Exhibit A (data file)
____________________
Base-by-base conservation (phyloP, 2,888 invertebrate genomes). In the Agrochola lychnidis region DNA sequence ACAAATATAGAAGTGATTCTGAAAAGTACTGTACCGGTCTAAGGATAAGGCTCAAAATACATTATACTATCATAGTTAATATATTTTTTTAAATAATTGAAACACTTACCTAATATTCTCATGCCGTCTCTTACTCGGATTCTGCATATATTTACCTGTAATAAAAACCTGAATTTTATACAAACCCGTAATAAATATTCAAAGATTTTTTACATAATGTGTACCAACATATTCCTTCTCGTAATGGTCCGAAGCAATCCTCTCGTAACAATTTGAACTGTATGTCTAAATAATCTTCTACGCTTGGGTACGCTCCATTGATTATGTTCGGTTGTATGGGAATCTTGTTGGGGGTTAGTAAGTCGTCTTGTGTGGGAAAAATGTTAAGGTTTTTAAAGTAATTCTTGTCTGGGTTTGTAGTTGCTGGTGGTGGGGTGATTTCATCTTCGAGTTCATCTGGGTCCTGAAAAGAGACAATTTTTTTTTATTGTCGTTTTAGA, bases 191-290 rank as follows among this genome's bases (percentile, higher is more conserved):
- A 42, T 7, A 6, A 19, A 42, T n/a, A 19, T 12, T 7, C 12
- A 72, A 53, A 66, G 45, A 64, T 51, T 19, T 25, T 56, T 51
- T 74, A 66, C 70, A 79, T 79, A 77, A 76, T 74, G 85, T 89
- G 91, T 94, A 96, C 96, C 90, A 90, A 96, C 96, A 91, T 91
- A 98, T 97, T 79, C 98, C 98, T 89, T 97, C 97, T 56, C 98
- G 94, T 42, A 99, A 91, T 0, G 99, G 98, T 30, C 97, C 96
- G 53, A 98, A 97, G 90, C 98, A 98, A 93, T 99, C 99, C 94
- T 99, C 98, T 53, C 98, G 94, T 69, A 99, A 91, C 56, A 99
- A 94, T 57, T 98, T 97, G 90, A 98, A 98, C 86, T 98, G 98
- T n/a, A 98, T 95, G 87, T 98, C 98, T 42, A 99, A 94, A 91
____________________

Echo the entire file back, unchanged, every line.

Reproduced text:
Base-by-base conservation (phyloP, 2,888 invertebrate genomes). In the Agrochola lychnidis region DNA sequence ACAAATATAGAAGTGATTCTGAAAAGTACTGTACCGGTCTAAGGATAAGGCTCAAAATACATTATACTATCATAGTTAATATATTTTTTTAAATAATTGAAACACTTACCTAATATTCTCATGCCGTCTCTTACTCGGATTCTGCATATATTTACCTGTAATAAAAACCTGAATTTTATACAAACCCGTAATAAATATTCAAAGATTTTTTACATAATGTGTACCAACATATTCCTTCTCGTAATGGTCCGAAGCAATCCTCTCGTAACAATTTGAACTGTATGTCTAAATAATCTTCTACGCTTGGGTACGCTCCATTGATTATGTTCGGTTGTATGGGAATCTTGTTGGGGGTTAGTAAGTCGTCTTGTGTGGGAAAAATGTTAAGGTTTTTAAAGTAATTCTTGTCTGGGTTTGTAGTTGCTGGTGGTGGGGTGATTTCATCTTCGAGTTCATCTGGGTCCTGAAAAGAGACAATTTTTTTTTATTGTCGTTTTAGA, bases 191-290 rank as follows among this genome's bases (percentile, higher is more conserved):
- A 42, T 7, A 6, A 19, A 42, T n/a, A 19, T 12, T 7, C 12
- A 72, A 53, A 66, G 45, A 64, T 51, T 19, T 25, T 56, T 51
- T 74, A 66, C 70, A 79, T 79, A 77, A 76, T 74, G 85, T 89
- G 91, T 94, A 96, C 96, C 90, A 90, A 96, C 96, A 91, T 91
- A 98, T 97, T 79, C 98, C 98, T 89, T 97, C 97, T 56, C 98
- G 94, T 42, A 99, A 91, T 0, G 99, G 98, T 30, C 97, C 96
- G 53, A 98, A 97, G 90, C 98, A 98, A 93, T 99, C 99, C 94
- T 99, C 98, T 53, C 98, G 94, T 69, A 99, A 91, C 56, A 99
- A 94, T 57, T 98, T 97, G 90, A 98, A 98, C 86, T 98, G 98
- T n/a, A 98, T 95, G 87, T 98, C 98, T 42, A 99, A 94, A 91